Ankle surgery here we come - 49 days to surgery (S-49)

Amazing how the time has flown since I was first given a date for my surgery - now only seven weeks to surgery, and counting!

As I mentioned in my post yesterday, the big event for me over the last week was my pre-op assessment at RNOH, including the "randomisation" process which decided that I would be undergoing a Total Ankle Replacement (TAR) in seven weeks' time.

In this post, as promised, I'm going to tell you more about the pre-op assessment, and also talk some more about the various aids I've been looking at to assist me during the period after surgery when I need to ensure nil or only partial weight bearing on my post-operative left ankle.

First the pre-op assessment. The challenges of the M25 on a Friday afternoon, and of securing a parking place at RNOH, should not be underestimated by anyone attending a consultation at the site, so please make sure you allow plenty of time. I failed to do so, and thus instead of arriving calm and composed for my pre-op assessment, I was rushing and even then was five minutes late.

My appointment for my pre-op assessment was at the Patient Centre, which is on your right when you are looking up the hill at the Outpatients Department.

Partly as a result of too much time on the M25, the first thing I needed to do when I arrived was to "use the facilities". The staff in the pre-op unit are smart - as soon as you ask - "where's the loo" - they just pop a little plastic bottle into your hand and let you draw the obvious conclusion.

So, that's the urine sample taken care of. Next was a (self-managed) swab of nostrils and groin to check for the dreaded MRSA (Methicillin-resistant Staphylococcus Aureus) which has been a major concern for hospitals over recent years. This was followed by an ECG, though clearly my skin was not in co-operative mood, as the nurse had to move the electrodes around a couple of times before the machine would provide a decent output.

Blood pressure to follow and (I think because I had a slightly elevated BP), some blood was to be taken for analysis. There then ensued a rather interesting little conversation between me and the nurse -

Nurse - "How good are you with needles?"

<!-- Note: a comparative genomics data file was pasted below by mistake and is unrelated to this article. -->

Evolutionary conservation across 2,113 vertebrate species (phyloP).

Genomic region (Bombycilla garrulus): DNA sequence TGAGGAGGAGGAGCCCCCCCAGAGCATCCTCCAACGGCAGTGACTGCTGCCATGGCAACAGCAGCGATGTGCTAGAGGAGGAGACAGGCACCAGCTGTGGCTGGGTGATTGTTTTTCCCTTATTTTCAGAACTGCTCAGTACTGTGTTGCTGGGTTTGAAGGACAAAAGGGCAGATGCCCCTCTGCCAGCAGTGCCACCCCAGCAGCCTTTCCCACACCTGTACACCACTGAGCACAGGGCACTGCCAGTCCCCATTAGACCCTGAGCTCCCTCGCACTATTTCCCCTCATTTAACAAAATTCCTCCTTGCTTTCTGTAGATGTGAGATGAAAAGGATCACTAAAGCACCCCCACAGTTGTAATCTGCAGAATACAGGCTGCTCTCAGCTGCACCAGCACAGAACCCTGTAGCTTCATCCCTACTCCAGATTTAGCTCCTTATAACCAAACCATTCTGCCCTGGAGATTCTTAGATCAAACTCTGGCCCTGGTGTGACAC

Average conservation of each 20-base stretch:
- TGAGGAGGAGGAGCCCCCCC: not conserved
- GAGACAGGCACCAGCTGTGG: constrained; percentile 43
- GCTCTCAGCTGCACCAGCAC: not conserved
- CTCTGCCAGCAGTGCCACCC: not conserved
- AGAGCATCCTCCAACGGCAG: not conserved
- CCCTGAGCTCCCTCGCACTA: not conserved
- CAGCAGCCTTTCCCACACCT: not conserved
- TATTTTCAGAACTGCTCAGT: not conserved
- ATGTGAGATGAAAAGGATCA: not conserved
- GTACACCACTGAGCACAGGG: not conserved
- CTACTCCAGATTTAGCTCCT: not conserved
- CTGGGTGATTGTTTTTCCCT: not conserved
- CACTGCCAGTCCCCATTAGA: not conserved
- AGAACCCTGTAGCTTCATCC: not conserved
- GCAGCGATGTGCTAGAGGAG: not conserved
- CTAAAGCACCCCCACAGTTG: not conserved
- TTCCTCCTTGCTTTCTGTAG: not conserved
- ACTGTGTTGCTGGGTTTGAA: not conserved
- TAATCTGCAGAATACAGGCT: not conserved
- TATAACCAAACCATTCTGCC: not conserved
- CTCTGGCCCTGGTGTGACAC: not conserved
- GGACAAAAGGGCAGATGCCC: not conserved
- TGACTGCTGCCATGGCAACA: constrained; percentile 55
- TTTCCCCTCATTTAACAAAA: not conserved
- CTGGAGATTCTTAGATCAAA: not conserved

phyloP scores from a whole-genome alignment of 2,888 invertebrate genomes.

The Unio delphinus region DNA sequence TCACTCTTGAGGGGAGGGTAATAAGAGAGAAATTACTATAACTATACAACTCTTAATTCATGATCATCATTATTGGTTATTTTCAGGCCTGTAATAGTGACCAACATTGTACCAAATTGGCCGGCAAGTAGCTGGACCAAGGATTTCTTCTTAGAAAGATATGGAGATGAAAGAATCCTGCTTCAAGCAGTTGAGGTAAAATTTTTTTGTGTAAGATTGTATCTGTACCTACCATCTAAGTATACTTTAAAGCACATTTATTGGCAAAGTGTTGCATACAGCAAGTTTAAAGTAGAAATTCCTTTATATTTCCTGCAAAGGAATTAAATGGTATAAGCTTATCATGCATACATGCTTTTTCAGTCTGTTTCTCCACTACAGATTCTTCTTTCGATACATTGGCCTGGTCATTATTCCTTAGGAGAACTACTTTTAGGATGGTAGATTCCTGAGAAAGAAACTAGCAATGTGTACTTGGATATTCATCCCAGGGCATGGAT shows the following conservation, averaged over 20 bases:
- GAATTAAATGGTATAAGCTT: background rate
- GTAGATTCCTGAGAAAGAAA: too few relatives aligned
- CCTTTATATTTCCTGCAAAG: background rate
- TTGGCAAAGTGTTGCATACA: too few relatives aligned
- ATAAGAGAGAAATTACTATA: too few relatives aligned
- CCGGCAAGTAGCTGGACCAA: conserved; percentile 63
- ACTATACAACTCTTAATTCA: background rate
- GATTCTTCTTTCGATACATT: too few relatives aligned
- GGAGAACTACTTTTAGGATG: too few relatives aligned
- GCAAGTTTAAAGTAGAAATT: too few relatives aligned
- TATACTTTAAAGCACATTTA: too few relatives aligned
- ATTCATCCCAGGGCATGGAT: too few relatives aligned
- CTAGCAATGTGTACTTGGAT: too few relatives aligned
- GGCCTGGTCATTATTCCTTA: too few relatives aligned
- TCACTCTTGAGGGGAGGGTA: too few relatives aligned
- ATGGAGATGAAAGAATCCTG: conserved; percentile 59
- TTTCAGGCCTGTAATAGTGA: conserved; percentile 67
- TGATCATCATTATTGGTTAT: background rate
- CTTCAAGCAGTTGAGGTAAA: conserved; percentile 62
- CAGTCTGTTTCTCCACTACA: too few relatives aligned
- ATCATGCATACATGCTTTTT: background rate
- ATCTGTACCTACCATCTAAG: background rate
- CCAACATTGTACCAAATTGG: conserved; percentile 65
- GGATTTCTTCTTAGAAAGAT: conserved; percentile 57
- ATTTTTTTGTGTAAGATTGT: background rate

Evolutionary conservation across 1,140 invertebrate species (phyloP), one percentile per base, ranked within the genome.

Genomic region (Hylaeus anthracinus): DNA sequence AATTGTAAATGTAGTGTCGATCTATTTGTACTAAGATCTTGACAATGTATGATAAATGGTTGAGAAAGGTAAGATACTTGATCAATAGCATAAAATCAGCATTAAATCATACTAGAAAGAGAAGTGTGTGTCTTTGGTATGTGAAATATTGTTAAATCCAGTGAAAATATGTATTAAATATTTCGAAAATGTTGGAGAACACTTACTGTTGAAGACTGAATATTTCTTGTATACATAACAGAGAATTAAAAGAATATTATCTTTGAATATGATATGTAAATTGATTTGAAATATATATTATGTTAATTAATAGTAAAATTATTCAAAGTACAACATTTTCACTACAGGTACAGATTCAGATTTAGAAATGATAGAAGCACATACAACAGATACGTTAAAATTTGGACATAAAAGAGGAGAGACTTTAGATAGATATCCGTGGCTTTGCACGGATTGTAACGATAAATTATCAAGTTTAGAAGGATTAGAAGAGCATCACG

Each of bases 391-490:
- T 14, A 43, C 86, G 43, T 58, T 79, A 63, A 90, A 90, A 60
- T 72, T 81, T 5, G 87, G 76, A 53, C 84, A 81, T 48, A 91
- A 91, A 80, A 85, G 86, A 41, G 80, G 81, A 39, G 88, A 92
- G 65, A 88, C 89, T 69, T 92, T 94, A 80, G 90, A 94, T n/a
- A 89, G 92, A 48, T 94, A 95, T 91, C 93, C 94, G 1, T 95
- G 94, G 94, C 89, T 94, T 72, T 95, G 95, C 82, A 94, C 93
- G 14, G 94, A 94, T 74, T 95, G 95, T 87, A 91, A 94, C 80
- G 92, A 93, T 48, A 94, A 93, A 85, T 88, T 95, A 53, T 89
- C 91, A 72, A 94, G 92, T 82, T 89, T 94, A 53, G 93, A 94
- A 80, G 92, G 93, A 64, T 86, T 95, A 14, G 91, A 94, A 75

Me - "Normally pretty good"
Nurse - "Great, that will be fine then"
Me - "Probably, but isn't the real question how good YOU are with needles?!"

This seemed to amuse both the nurse taking my blood, and her colleague in the room - I told her that, based on my previous experience, I would only know how good she was a day later, based on the degree, if any, of bruising (and I'm happy to report there was none).

Her colleague then took over and went through a quite detailed history, including a list of current medications (in my case to control high blood pressure) - remember to have a list of your medications with you as and when you attend a pre-op).

That was the end of the main pre-op session, so I was collected by Deirdre Brooking and we then did the much-anticipated "randomisation" (see second paragraph and previous posts).

I then met Mr. Goldberg's Registrar (Dr. Najefi) who reconfirmed some points on my history, and then answered a couple of questions I had related to the actual TAR device, and the reason for a CT scan of the lower left leg which was scheduled for later (this is only done if you have been selected for a TAR).

Deirdre Brooking then took me up to the scanning area, where we checked in with the receptionist, and I was offered and accepted a much-appreciated cup of tea.

I then spent some time with Deirdre going through a series of questionnaires, which I guess are a key component of the actual TARVA trial. One questionnaire is to measure, pre-operatively, your degree of discomfort/immobility, and the impact of your ankle arthritis on you day-to-day life, obviously as a basis for post-operative comparison - the so-called patient outcome. Another looked at the degree to which you were able to care for yourself, and also some questions around the personal costs incurred as a result of the condition.

That just left the final process - a CT scan, which was the only glitch in what had otherwise been a very smooth afternoon. Unfortunately the scanning department was running quite late. They did keep us informed of the likely delay, but it meant that I was just over an hour late for my scan (but every cloud has a silver lining - the delay meant that the M25 was a little less rammed then it would otherwise have been had I left earlier, so I had a reasonably comfortable and speedy return journey).

I think this is already quite a lengthy post, so I'll save my comments on walking aids until the next one, but I would like to thank all the staff I met during the pre-op asessment for their professional yet personal and cheerful approach - very much appreciated.

Post on walking aids to follow shortly.